AB 262 is now in the Assembly Appropriations Committee. This is where a lot of great bills meet their demise. We don’t want AB 262 to be one of them.
We need as many letters of support as possible sent to the Chairwoman, Lorena Gonzalez. This committee will decide if the bill moves to the Assembly Floor for a vote.
Simply email firstname.lastname@example.org. The subject should be "SUPPORT AB 262".
There are two ways to help:
1. PUT THE SAMPLE SUPPORT LETTER ON YOUR LETTERHEAD
2. COPY & PASTE TEXT INTO EMAIL – FEEL FREE TO ADD PERSONAL COMMENTS TO THE VERBIAGE BELOW.
“California has one of the highest rates for human trafficking within the United States. Once removed from trafficking, victims desire a fresh start on life and seek out secure housing, employment, counseling and involvement within their community. Unfortunately, many victims possess criminal records related to their victimhood which can hinder this desire on numerous levels.
AB 262 will prevent a court from refusing to hear a human trafficking victim’s petition to clear their record due to fines owed and/or probation requirements not met. Current law provides that a victim of human trafficking may petition the court for vacatur relief of nonviolent offenses including, but not limited to, prostitution, but they first must pay all fines and meet all probation requirements before petitioning the court to clear their record. In some counties, the court chooses to waive this requirement while others do not—it is up to the discretion of the judge and their interpretation of code. This barrier stops victims from addressing one of the most vital issues preventing them from starting a new life: clearing their record.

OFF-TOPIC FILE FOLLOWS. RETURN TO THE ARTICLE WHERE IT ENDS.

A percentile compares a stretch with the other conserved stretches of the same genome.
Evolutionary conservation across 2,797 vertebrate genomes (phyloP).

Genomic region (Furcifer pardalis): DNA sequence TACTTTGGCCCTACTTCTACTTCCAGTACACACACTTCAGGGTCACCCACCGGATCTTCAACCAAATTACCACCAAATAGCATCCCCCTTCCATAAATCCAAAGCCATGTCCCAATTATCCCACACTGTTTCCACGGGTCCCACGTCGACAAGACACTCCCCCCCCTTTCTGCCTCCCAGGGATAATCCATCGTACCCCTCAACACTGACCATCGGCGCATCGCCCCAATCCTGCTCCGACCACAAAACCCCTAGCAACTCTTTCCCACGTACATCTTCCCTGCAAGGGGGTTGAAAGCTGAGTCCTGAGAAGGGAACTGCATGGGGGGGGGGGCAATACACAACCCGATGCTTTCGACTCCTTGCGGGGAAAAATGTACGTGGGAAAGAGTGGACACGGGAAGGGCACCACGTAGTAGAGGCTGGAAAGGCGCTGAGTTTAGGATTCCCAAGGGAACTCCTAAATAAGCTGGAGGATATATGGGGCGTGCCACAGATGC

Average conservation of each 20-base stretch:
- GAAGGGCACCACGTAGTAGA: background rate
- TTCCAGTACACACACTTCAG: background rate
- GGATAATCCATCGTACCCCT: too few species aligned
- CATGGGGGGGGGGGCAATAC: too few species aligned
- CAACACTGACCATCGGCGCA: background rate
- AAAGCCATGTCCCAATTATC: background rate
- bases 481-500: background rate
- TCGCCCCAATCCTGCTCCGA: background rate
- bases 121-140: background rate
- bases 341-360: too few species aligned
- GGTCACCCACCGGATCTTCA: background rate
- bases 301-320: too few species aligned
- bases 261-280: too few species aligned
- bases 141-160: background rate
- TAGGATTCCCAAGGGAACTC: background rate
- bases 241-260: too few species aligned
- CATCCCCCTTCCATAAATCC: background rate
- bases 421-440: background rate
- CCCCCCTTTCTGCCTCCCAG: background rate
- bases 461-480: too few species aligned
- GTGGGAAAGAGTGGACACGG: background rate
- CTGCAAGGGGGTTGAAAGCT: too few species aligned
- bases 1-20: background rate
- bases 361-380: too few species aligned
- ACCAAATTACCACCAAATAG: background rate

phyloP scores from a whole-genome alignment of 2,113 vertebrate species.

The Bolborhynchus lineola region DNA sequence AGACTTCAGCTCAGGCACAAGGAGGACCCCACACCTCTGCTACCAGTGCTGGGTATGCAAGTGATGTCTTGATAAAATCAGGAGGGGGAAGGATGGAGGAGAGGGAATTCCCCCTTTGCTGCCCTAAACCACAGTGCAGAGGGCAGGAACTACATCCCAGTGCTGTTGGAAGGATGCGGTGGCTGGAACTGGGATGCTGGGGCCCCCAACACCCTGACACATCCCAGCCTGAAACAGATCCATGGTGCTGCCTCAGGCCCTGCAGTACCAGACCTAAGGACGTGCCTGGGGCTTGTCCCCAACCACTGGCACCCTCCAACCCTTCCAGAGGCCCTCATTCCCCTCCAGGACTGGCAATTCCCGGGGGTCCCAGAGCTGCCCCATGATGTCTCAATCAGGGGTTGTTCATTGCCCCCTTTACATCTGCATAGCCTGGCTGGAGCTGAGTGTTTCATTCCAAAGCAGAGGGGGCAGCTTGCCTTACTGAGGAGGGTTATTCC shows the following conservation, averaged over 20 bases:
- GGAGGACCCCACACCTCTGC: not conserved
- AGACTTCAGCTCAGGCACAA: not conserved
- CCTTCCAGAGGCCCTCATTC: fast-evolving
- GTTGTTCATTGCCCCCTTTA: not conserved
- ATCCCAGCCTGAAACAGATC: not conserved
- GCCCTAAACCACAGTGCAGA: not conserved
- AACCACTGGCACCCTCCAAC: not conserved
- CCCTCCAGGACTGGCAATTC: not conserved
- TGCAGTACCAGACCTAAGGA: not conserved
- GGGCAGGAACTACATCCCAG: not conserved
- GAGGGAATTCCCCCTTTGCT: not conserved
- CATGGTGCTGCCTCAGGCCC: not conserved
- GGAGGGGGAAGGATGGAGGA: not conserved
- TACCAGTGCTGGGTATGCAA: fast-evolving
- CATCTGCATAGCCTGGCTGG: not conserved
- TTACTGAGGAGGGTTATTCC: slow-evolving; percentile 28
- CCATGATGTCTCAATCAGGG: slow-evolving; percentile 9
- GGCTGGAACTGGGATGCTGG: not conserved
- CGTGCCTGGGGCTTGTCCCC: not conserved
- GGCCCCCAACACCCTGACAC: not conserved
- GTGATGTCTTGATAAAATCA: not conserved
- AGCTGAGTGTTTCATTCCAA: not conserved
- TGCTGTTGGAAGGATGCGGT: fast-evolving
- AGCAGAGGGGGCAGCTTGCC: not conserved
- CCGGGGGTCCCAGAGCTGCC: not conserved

Additionally, AB 262 will clarify code to state that a victim can petition the court for vacatur relief at any point in time once removed from trafficking, even 20 years down the road. This bill will also allow a victim of human trafficking to appear at all court hearings via counsel. Many victims have multiple offenses in multiple counties requiring travel to locations where they were either trafficked or lived while in trafficking, making the petitioning process lengthy, time-consuming, costly, and even traumatic.
“AB 262 will clarify how and when a victim of human trafficking may petition for vacatur relief, and ease the process along the way. Clearing one’s record of crimes they committed directly as a result of their victimhood is the first step towards a new life, and one that cannot be understated for victims trying to leave their traumatic past behind.”